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It often seems as if God narrates the story of our lives with irony. Joy is often fleeting, and real joy is paradoxically birthed in the most challenging of times. As I am writing on this topic of joy, I have been dealing with significant sorrow. A few weeks ago, I was asked to speak at the funeral of a young friend. Is the buoyancy of joy possible when swimming in a sea of sorrow? Is real joy possible in a sin-stained, fallen world? As distant as it might seem at times, we know that joy is possible because Jesus prayed for us to have joy. Joy is included as one of the fruits of the Spirit. As I stood before hundreds of grieving friends and a young family left without a father, I asked God for His presence. The sense of aloneness was palpable. I asked the Creator to give me His perspective. The look of confusion was in the eyes of the congregation. I wanted to stand for His glorious purpose of declaring the truth, hope, and even joy of the gospel. God answered my prayer. Don’t misunderstand—it was a sad and sorrowful day. But sorrow and joy are not opposites, and sometimes they live precariously close to one another. I felt God’s presence. For a fleeting moment, I thought that I had a glimpse of His perspective, and I felt that I was given words of truth during a critical time. I experienced joy.

Joy flows from a particular way that one engages life. Joy is the product of praying for and entering into His presence, seeking His ultimate purpose, and stumbling toward His perspective.

I have set the Lord always before me;
 because he is at my right hand, I shall not be shaken.
Therefore my heart is glad, and my whole being rejoices;
 my flesh also dwells secure.
For you will not abandon my soul to Sheol,
 or let your holy one see corruption.
You make known to me the path of life;
 in your presence there is fullness of joy;
 at your right hand are pleasures forevermore. (Ps. 16:8–11)

These verses are quoted by Peter in his sermon in Acts 2. He tells us that this psalm refers to Christ and to His resurrection. We are invited to enter into His joy and His suffering, and these Scriptures present us with some instructions to do just that. First, notice that he speaks of the Lord’s presence: “I have set the Lord always before me” and “in your presence there is fullness of joy.” God’s great promise in the gospel is not the absence of struggle or an easy life path, but that He will be with us: “I will be with you always, to the end of the age” (Matt. 28:20). We experience joy when we are aware of and focused upon His presence. Joy is not the elimination of sorrow but the presence of God in sorrow. Diligently pray that you will be aware of His presence.

God’s great promise in the gospel is not the absence of struggle or an easy life path, but that He will be with us.

Joy also comes when you know His purpose. “You make known to me the path of life.” Humans can endure great suffering and struggle when they feel that there is a purpose. In the concentration camps of World War II, researchers noticed that the strong did not always live and the weak were not always the most likely to die. No, it was the individuals who had purpose and meaning in their lives who were the most likely to live. There is no greater purpose than God’s purpose of glory. We experience joy when we are caught up in His purpose. Diligently pray that you would be aware of His purpose.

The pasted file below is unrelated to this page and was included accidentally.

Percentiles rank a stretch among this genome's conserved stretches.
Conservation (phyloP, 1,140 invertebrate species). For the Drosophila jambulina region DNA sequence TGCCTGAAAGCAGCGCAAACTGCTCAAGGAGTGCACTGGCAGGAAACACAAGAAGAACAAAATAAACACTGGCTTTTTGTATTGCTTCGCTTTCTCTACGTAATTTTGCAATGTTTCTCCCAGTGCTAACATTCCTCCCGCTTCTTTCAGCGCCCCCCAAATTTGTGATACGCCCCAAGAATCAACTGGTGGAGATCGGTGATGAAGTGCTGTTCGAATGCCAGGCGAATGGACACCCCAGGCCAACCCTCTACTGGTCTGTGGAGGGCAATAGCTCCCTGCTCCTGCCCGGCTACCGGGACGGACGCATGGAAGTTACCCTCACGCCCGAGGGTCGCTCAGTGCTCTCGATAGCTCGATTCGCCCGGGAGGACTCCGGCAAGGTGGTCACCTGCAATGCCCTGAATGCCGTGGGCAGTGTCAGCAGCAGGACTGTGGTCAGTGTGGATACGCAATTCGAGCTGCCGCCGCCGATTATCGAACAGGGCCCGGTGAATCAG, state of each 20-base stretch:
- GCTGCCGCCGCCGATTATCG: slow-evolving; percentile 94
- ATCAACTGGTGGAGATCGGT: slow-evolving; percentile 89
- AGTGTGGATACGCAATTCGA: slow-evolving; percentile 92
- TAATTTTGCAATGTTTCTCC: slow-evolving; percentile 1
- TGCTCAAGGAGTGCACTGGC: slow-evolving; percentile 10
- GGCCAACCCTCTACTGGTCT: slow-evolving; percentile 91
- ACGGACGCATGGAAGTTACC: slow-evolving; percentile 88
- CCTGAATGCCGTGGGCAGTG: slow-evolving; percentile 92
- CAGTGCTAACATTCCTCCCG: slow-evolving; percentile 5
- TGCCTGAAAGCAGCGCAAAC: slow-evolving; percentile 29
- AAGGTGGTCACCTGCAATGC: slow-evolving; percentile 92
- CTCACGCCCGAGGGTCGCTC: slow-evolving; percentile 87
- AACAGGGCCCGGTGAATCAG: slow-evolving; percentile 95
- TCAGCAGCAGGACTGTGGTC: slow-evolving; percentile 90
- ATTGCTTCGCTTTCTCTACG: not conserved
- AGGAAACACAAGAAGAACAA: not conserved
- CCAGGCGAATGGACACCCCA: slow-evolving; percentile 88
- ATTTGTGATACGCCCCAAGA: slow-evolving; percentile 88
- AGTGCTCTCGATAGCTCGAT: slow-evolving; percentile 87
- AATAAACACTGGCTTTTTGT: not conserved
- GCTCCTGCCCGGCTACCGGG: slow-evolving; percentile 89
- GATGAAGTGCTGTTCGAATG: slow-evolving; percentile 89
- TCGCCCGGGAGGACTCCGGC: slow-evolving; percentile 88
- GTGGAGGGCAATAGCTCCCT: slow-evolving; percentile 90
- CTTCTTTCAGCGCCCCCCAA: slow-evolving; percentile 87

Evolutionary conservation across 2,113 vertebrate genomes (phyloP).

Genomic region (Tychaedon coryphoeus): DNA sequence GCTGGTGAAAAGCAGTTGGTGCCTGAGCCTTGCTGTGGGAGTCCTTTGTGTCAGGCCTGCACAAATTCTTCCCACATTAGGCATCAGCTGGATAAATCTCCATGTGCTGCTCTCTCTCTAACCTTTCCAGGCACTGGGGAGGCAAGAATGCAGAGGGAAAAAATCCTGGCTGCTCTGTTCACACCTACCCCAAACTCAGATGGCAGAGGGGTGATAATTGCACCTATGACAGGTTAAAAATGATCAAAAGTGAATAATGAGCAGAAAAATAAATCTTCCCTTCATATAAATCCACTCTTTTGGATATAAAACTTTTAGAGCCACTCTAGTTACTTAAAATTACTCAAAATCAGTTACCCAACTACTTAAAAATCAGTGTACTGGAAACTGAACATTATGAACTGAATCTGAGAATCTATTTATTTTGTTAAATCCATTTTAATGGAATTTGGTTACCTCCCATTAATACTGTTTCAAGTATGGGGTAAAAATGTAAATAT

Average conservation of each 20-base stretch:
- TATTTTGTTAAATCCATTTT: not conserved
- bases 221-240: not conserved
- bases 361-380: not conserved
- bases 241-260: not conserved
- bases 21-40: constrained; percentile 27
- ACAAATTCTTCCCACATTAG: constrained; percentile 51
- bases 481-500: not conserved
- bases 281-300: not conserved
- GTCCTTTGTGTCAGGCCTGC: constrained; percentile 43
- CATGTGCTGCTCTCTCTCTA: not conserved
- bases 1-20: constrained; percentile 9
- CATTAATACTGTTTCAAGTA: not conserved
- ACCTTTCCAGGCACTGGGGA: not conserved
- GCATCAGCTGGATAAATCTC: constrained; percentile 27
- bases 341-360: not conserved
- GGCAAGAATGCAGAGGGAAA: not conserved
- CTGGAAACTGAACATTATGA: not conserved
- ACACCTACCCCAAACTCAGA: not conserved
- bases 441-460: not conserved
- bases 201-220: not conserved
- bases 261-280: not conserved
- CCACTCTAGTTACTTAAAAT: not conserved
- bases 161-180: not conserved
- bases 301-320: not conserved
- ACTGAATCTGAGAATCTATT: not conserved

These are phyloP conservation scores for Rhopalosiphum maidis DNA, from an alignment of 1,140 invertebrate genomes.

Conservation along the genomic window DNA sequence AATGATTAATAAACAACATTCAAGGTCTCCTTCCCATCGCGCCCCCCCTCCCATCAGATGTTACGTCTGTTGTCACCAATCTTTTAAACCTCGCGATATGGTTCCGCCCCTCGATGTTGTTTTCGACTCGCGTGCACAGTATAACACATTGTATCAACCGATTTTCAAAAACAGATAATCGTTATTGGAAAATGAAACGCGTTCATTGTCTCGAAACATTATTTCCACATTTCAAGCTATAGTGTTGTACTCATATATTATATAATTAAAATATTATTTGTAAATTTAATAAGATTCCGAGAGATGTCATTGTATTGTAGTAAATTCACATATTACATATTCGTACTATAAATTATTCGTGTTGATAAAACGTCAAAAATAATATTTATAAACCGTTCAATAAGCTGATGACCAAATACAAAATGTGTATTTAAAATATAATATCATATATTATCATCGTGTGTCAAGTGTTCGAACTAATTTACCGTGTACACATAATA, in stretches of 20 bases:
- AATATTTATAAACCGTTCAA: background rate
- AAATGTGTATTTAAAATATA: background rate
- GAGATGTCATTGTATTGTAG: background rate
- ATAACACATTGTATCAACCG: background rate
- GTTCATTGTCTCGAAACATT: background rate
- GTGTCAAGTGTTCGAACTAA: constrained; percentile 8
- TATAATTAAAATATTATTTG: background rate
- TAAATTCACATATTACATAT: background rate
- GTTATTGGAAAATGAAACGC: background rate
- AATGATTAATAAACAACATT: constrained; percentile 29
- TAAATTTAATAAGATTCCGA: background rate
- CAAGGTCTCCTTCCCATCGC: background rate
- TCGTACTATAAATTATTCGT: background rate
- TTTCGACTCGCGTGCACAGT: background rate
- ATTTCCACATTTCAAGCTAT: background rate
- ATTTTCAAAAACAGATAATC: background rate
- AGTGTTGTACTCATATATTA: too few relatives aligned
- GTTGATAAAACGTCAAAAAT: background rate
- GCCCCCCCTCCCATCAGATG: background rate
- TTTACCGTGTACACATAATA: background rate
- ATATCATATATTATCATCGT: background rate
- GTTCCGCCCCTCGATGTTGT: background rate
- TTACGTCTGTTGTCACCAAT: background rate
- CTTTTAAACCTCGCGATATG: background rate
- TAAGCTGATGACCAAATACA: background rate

Psalm 16 is a reference to Christ’s suffering and resurrection; it reminds us of the joy found in God’s perspective. He knows that the last chapter is not the cross of crucifixion or suffering but the joy that would be His on the other side of Calvary. Jesus “for the joy set before him endured the cross” (Heb. 12:2). Gaining His perspective will provide you with a new sense of gratitude for His faithfulness in your life and a keener awareness of those blessings. Fervently pray for gratitude and godly perspective. As John Calvin said, “There is not one blade of grass, there is no color in this world that is not intended to make us rejoice.” Gratitude leads to joy. God made all of creation, including us, to experience joy. Although the evil one is committed to destroying joy and glory, it is, in fact, what we were designed for. Diligently pray that you would be aware of His perspective, that you would be filled with the gratitude and joy for which God made you.

The church on the day of my friend’s funeral was full of sorrow, as it should have been. But to the extent that we sought God’s presence, trusted His purpose, and strained to see His perspective, there was joy. Echoing in the shadows of sorrow was the possibility of joy. Joy doesn’t come easily. We must fight the lies of futility, isolation, and loneliness, and we must fight the fleeting perspective that accompanies difficult circumstances. We must have the courage and the ears to hear the laughter and rich joy on the other side. For on the other side, we will fully enjoy His presence, understand His perspective, and be amazed by His purpose. We will spend eternity in joy.

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